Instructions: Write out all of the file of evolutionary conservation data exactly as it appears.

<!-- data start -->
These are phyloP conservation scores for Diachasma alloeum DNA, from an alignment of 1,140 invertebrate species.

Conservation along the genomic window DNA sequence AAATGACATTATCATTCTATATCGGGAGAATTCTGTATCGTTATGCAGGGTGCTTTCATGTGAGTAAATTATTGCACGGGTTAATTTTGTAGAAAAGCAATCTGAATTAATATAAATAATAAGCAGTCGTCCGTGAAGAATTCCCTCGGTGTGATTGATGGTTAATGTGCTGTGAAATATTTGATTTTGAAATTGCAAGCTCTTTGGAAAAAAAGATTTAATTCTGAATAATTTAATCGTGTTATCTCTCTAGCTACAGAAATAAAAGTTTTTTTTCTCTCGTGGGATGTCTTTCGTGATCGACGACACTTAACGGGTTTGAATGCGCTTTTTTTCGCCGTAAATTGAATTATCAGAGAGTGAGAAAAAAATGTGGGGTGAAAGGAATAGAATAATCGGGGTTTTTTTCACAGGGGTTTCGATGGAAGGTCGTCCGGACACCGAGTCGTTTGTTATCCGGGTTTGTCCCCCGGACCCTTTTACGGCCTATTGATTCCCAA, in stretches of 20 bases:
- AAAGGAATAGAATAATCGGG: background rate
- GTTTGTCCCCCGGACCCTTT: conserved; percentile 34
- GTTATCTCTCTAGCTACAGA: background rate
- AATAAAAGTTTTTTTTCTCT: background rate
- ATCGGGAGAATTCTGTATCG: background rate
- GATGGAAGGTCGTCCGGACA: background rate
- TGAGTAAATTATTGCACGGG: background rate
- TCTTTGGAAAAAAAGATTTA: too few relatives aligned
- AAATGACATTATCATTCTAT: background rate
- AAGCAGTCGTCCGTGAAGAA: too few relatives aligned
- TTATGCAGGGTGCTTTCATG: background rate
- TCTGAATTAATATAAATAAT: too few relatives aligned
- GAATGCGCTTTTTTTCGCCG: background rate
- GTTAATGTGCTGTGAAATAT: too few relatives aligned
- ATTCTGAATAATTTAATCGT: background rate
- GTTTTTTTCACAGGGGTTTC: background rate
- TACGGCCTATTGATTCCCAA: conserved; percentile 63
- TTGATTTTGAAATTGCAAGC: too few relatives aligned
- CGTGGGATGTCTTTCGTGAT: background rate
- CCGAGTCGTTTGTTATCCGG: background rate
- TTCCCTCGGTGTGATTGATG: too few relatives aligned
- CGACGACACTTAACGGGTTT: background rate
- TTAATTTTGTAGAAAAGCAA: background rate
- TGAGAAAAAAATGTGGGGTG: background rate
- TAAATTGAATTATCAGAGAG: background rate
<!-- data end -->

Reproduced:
These are phyloP conservation scores for Diachasma alloeum DNA, from an alignment of 1,140 invertebrate species.

Conservation along the genomic window DNA sequence AAATGACATTATCATTCTATATCGGGAGAATTCTGTATCGTTATGCAGGGTGCTTTCATGTGAGTAAATTATTGCACGGGTTAATTTTGTAGAAAAGCAATCTGAATTAATATAAATAATAAGCAGTCGTCCGTGAAGAATTCCCTCGGTGTGATTGATGGTTAATGTGCTGTGAAATATTTGATTTTGAAATTGCAAGCTCTTTGGAAAAAAAGATTTAATTCTGAATAATTTAATCGTGTTATCTCTCTAGCTACAGAAATAAAAGTTTTTTTTCTCTCGTGGGATGTCTTTCGTGATCGACGACACTTAACGGGTTTGAATGCGCTTTTTTTCGCCGTAAATTGAATTATCAGAGAGTGAGAAAAAAATGTGGGGTGAAAGGAATAGAATAATCGGGGTTTTTTTCACAGGGGTTTCGATGGAAGGTCGTCCGGACACCGAGTCGTTTGTTATCCGGGTTTGTCCCCCGGACCCTTTTACGGCCTATTGATTCCCAA, in stretches of 20 bases:
- AAAGGAATAGAATAATCGGG: background rate
- GTTTGTCCCCCGGACCCTTT: conserved; percentile 34
- GTTATCTCTCTAGCTACAGA: background rate
- AATAAAAGTTTTTTTTCTCT: background rate
- ATCGGGAGAATTCTGTATCG: background rate
- GATGGAAGGTCGTCCGGACA: background rate
- TGAGTAAATTATTGCACGGG: background rate
- TCTTTGGAAAAAAAGATTTA: too few relatives aligned
- AAATGACATTATCATTCTAT: background rate
- AAGCAGTCGTCCGTGAAGAA: too few relatives aligned
- TTATGCAGGGTGCTTTCATG: background rate
- TCTGAATTAATATAAATAAT: too few relatives aligned
- GAATGCGCTTTTTTTCGCCG: background rate
- GTTAATGTGCTGTGAAATAT: too few relatives aligned
- ATTCTGAATAATTTAATCGT: background rate
- GTTTTTTTCACAGGGGTTTC: background rate
- TACGGCCTATTGATTCCCAA: conserved; percentile 63
- TTGATTTTGAAATTGCAAGC: too few relatives aligned
- CGTGGGATGTCTTTCGTGAT: background rate
- CCGAGTCGTTTGTTATCCGG: background rate
- TTCCCTCGGTGTGATTGATG: too few relatives aligned
- CGACGACACTTAACGGGTTT: background rate
- TTAATTTTGTAGAAAAGCAA: background rate
- TGAGAAAAAAATGTGGGGTG: background rate
- TAAATTGAATTATCAGAGAG: background rate